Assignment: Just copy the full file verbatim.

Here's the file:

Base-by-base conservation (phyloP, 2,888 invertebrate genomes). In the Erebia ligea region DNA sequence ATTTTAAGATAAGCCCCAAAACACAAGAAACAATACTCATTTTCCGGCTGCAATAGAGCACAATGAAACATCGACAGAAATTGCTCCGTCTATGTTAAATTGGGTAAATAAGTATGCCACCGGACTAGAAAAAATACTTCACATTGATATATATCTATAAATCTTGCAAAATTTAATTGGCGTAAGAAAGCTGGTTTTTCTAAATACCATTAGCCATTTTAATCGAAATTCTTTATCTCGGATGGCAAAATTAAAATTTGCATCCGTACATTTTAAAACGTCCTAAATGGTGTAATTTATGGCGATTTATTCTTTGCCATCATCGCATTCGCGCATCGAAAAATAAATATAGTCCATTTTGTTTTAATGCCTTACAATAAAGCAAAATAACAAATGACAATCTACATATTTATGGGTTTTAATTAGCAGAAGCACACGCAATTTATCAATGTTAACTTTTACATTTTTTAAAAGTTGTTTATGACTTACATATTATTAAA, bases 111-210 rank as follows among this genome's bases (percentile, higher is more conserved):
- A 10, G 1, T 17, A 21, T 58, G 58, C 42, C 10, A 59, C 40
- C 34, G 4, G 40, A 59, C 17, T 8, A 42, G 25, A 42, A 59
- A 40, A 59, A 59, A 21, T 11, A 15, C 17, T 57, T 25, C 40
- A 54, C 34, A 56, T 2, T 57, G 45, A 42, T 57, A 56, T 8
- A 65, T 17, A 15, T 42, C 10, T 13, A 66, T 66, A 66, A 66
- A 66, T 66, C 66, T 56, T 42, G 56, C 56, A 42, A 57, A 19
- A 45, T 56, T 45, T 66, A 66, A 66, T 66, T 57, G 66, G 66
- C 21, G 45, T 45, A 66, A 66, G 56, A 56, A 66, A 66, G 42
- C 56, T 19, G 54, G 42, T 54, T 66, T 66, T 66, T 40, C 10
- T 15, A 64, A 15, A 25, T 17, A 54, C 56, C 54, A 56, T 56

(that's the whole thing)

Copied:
Base-by-base conservation (phyloP, 2,888 invertebrate genomes). In the Erebia ligea region DNA sequence ATTTTAAGATAAGCCCCAAAACACAAGAAACAATACTCATTTTCCGGCTGCAATAGAGCACAATGAAACATCGACAGAAATTGCTCCGTCTATGTTAAATTGGGTAAATAAGTATGCCACCGGACTAGAAAAAATACTTCACATTGATATATATCTATAAATCTTGCAAAATTTAATTGGCGTAAGAAAGCTGGTTTTTCTAAATACCATTAGCCATTTTAATCGAAATTCTTTATCTCGGATGGCAAAATTAAAATTTGCATCCGTACATTTTAAAACGTCCTAAATGGTGTAATTTATGGCGATTTATTCTTTGCCATCATCGCATTCGCGCATCGAAAAATAAATATAGTCCATTTTGTTTTAATGCCTTACAATAAAGCAAAATAACAAATGACAATCTACATATTTATGGGTTTTAATTAGCAGAAGCACACGCAATTTATCAATGTTAACTTTTACATTTTTTAAAAGTTGTTTATGACTTACATATTATTAAA, bases 111-210 rank as follows among this genome's bases (percentile, higher is more conserved):
- A 10, G 1, T 17, A 21, T 58, G 58, C 42, C 10, A 59, C 40
- C 34, G 4, G 40, A 59, C 17, T 8, A 42, G 25, A 42, A 59
- A 40, A 59, A 59, A 21, T 11, A 15, C 17, T 57, T 25, C 40
- A 54, C 34, A 56, T 2, T 57, G 45, A 42, T 57, A 56, T 8
- A 65, T 17, A 15, T 42, C 10, T 13, A 66, T 66, A 66, A 66
- A 66, T 66, C 66, T 56, T 42, G 56, C 56, A 42, A 57, A 19
- A 45, T 56, T 45, T 66, A 66, A 66, T 66, T 57, G 66, G 66
- C 21, G 45, T 45, A 66, A 66, G 56, A 56, A 66, A 66, G 42
- C 56, T 19, G 54, G 42, T 54, T 66, T 66, T 66, T 40, C 10
- T 15, A 64, A 15, A 25, T 17, A 54, C 56, C 54, A 56, T 56